Assessing the remote sensing derived Evaporative Stress Index with ground observations of crop condition to advance drought early warning

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Thursday, 6 February 2014: 11:45 AM
Room C209 (The Georgia World Congress Center )
Kathryn A. Semmens, USDA/ARS, Beltsville, MD; and M. C. Anderson, I. Mladenova, C. Hain, J. A. Otkin, and N. Guindin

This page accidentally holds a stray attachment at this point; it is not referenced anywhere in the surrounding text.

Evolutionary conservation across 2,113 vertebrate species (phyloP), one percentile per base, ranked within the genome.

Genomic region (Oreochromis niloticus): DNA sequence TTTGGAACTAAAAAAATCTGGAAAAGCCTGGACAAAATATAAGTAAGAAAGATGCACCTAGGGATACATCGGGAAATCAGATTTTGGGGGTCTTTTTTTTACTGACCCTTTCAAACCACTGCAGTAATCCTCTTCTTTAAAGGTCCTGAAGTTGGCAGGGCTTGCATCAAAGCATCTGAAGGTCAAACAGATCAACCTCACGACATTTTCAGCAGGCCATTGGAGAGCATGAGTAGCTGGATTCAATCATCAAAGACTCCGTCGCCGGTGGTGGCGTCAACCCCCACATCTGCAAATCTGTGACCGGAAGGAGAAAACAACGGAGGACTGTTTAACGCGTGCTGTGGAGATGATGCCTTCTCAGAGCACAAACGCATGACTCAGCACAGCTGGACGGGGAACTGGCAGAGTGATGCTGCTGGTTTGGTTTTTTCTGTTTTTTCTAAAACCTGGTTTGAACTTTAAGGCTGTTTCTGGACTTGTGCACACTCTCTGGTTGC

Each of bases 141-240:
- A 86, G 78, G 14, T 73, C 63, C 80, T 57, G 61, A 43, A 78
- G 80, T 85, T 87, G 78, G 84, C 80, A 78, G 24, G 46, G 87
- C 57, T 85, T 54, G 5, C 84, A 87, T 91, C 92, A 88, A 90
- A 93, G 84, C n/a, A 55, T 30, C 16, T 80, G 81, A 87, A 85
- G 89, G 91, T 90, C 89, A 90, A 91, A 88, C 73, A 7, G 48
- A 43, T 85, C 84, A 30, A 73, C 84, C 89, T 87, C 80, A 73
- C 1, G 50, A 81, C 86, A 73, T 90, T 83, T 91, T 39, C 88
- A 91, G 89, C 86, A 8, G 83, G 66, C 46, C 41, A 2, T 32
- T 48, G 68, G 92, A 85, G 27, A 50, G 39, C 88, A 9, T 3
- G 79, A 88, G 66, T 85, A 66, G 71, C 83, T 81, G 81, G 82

Drought has significant impacts over broad spatial and temporal scales, and information about the timing and extent of such conditions is of critical importance to many end users in the agricultural and water resource management communities. The ability to accurately monitor effects on crops, and provide early warning of developing vegetation stress, will provide valuable information for mitigating negative impacts of drought. This research assesses the potential of the thermal remote sensing based Evaporative Stress Index (ESI) as a relatively early indication of declining crop condition using county level crop condition (CC) and soil moisture (SM) weekly reports from the USDA National Agricultural Statistics Service (NASS) collected by trained observers on the ground in crop growing counties in the contiguous United States (CONUS). Spatial and temporal correlations between these datasets will be explored over a variety of temporal and spatial scales, as well as for different crop types and phenologic stages. Preliminary analysis shows that monthly ESI agrees well with the ground observations, suggesting the ESI as a valuable, spatially continuous dataset for improving drought modeling efforts. In addition, stress-induced changes in ESI are hypothesized to precede declines in crop cover fraction, typically observed using optical vegetation indices such as the Normalized Difference Vegetation Index. Increases in canopy and soil temperatures (detectable via thermal remote sensing) are hypothesized to occur before crop biomass is visibly affected by soil moisture depletion. Spatiotemporal agreement between NASS CC and SM observations, gridded over CONUS, will be assessed in comparison with ESI data fields and other standard drought indictors to identify optimal indices for early detection of degrading crop conditions. Analysis over the time period 2002-2013 will allow the relationships to be assessed in a variety of climatological conditions (i.e. wet and dry years, etc.). This research, by comparing both remote sensing and ground observations, provides a unique and valuable perspective of evapotranspiration and drought estimation with implications for modeling and operational decision making.